3. Jesus is tried by the Sanhedrin.
  4. Jesus is denied by Peter.
  5. Jesus is judged by Pilate.
  6. Jesus is scourged and crowned with thorns.
  7. Jesus takes up his cross and is helped by Simon.
  8. Jesus is crucified between two thieves.
  9. Jesus promises the thief eternity in paradise.
  10. Jesus dies on the cross, and the veil is torn in two.
  11. Jesus’ is removed from the cross and buried.
  12. Jesus rises from the dead.

 

Procedure

Use the following script (or modify to suit your needs):

  • “Some Christian traditions have a ritual called, Stations of the Cross.”
  • “The Stations are different places in a room, or on a road or in a building that you walk to and then stop to think about Jesus and how much He loves you.”
  • “The Stations each have a description, and they are usually about different events related to the Easter story.”
  • “Today, we’re going to go through some of the most important events (or Stations) and learn about what happened during that part of the story.”  (Divide the group into twelve smaller groups, and assign each one to one of the Stations.  If you have less than 12 people, you can assign multiple stations to each person.  Have these groups or individuals go to different stations and put the puzzles together.  They should then read the Scriptures on their puzzle and be ready to summarize that part of the story when the group reaches that Station.  After all the puzzles are done, gather everyone back together, and go through the Stations in the order listed above.  As you reach each station, allow everyone to look at the picture, and have the person or group who completed the puzzle summarize the story for the larger group.  When you’ve finished all the stations, you can sing the Alleluia chorus or do a short wrap-up lecture on the importance of the resurrection.)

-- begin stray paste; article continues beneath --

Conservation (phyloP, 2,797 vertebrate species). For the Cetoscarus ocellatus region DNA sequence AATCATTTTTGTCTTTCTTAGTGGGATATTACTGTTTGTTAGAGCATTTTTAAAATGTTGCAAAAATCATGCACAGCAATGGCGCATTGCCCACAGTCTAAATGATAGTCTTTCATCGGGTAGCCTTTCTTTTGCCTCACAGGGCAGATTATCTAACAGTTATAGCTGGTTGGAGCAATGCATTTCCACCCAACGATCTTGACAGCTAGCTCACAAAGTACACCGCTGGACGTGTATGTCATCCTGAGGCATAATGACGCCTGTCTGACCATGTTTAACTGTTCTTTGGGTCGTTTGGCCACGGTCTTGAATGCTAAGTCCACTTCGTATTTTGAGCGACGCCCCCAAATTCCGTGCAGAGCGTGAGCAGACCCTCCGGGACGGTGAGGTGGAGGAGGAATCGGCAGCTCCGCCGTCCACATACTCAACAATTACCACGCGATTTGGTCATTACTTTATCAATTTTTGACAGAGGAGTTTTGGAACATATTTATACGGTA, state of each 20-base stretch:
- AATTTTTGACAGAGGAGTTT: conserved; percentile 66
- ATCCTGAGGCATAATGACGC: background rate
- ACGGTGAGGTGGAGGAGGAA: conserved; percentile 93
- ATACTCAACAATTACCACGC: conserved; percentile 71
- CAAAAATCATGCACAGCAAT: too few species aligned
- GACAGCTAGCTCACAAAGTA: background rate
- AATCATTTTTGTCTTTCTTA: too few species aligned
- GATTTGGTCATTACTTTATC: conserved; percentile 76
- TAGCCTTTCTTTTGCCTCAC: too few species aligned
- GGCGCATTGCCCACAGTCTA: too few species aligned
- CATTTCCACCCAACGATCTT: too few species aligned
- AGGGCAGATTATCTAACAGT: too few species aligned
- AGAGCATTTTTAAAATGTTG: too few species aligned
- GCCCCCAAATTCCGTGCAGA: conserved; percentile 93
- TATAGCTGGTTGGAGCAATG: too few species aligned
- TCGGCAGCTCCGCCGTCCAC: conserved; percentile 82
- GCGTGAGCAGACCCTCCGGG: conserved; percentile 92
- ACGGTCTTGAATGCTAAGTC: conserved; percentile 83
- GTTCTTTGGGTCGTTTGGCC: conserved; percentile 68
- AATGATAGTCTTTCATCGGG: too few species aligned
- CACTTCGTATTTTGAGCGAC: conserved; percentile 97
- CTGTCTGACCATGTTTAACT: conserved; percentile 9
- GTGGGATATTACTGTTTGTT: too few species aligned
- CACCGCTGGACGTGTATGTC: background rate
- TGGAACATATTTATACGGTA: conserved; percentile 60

Leave a comment

Filed under Christianity, Easter, Jesus, Judas, Resurrection, Simon-Peter

God’s Dream


Time

45-60 minutes

Description

This is game that helps participants understand that God’s dream for their lives has to be discovered and that it usually requires the help of others to complete.  It was developed for adults but can be modified for use with children (see ideas at the end of the lesson).

 

Materials

  • Large puzzles with at least 50 pieces each (The puzzles can be different, but they should be similar in size and shape.)
  • Masking tape